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"The Real Deal"
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Discussion Starter #161
Thanks so much for sharing this with us. I'm in awe of the detail in your layout. I've always loved trains. I can remember picking up friends at the train depot in Junction City, KS with my parents. The locomotive was steam powered and it was a real thrill for a 7 year old to see it up close. I think Union Pacific discontinued using steam on passenger trains shortly after that. That was in 1950. My sister went to College in Colorado in 1957. She traveled by Union Pacific, but by then the locomotives were diesel. One of the trains she traveled on was called the "City of St. Louis". Another was called the "Portland Rose". About 5 years ago the Union Pacific ran one of their old steam locomotives across country. I drove to the old depot (now a museum) to see it arrive. I'm guessing there were several thousand there to watch too. It's a sight most people will probably never see again.
Thats awesome. The UP your talking about is the #4014 big boy 4-8-8-4 and it is a beauty. Would really love to see it in person as well. I cant imagine where the designers began when the laid plans for that monster. That is just mind boggling. I would have loved to seen the locomotives run in the 40's and 50's. Imagine seeing the greta rail guns the germans had being towed by several steam locomotives.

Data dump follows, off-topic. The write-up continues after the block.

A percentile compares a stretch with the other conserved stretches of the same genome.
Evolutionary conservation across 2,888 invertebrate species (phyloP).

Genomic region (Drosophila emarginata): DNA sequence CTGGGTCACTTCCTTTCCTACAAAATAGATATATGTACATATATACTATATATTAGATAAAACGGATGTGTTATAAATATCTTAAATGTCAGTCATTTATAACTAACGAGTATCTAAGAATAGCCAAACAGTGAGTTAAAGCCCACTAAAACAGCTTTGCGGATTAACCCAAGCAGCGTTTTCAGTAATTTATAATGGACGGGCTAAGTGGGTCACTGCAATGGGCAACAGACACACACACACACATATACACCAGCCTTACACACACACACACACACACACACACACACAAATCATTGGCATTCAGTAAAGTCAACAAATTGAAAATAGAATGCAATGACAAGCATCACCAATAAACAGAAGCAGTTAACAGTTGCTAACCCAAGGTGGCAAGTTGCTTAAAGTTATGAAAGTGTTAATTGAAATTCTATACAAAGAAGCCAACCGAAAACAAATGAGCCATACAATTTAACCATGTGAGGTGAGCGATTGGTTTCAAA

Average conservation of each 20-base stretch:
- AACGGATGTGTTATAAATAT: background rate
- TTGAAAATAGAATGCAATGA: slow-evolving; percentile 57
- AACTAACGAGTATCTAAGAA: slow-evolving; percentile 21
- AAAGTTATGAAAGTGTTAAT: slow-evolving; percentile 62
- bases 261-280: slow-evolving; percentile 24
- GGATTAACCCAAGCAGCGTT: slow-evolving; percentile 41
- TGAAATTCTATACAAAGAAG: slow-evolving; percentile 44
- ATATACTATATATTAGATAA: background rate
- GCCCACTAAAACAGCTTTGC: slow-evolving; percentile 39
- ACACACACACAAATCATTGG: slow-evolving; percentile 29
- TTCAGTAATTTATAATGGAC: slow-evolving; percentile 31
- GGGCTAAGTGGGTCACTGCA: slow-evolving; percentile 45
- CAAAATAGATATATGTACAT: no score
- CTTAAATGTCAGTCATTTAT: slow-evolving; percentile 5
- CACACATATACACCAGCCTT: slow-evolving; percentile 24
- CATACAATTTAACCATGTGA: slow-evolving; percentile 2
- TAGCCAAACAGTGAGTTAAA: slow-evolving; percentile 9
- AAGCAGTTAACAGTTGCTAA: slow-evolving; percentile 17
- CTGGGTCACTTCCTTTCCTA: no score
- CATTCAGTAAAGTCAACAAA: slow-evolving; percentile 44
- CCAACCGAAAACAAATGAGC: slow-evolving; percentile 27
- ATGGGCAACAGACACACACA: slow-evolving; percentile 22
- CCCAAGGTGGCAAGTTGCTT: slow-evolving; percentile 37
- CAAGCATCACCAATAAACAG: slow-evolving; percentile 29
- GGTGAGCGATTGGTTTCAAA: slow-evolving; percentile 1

I am blessed to be able to share my layout with you guys, and glad you enjoy it as much as i do, and keep doing. I will continue to update this thread when i make additions in the future so you guys can keep up with the newest details.
 

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"The Real Deal"
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Discussion Starter #162
Ok so now my most prized locomotives from the 40's and 50's era. The Norfolk Western J class 4-8-4 and the little brother to the big boy, the challenger 4-6-6-4. The NW's are #604, #607 and union pacific is #3975. Also have Norfolk Western 2-8-0 # 718.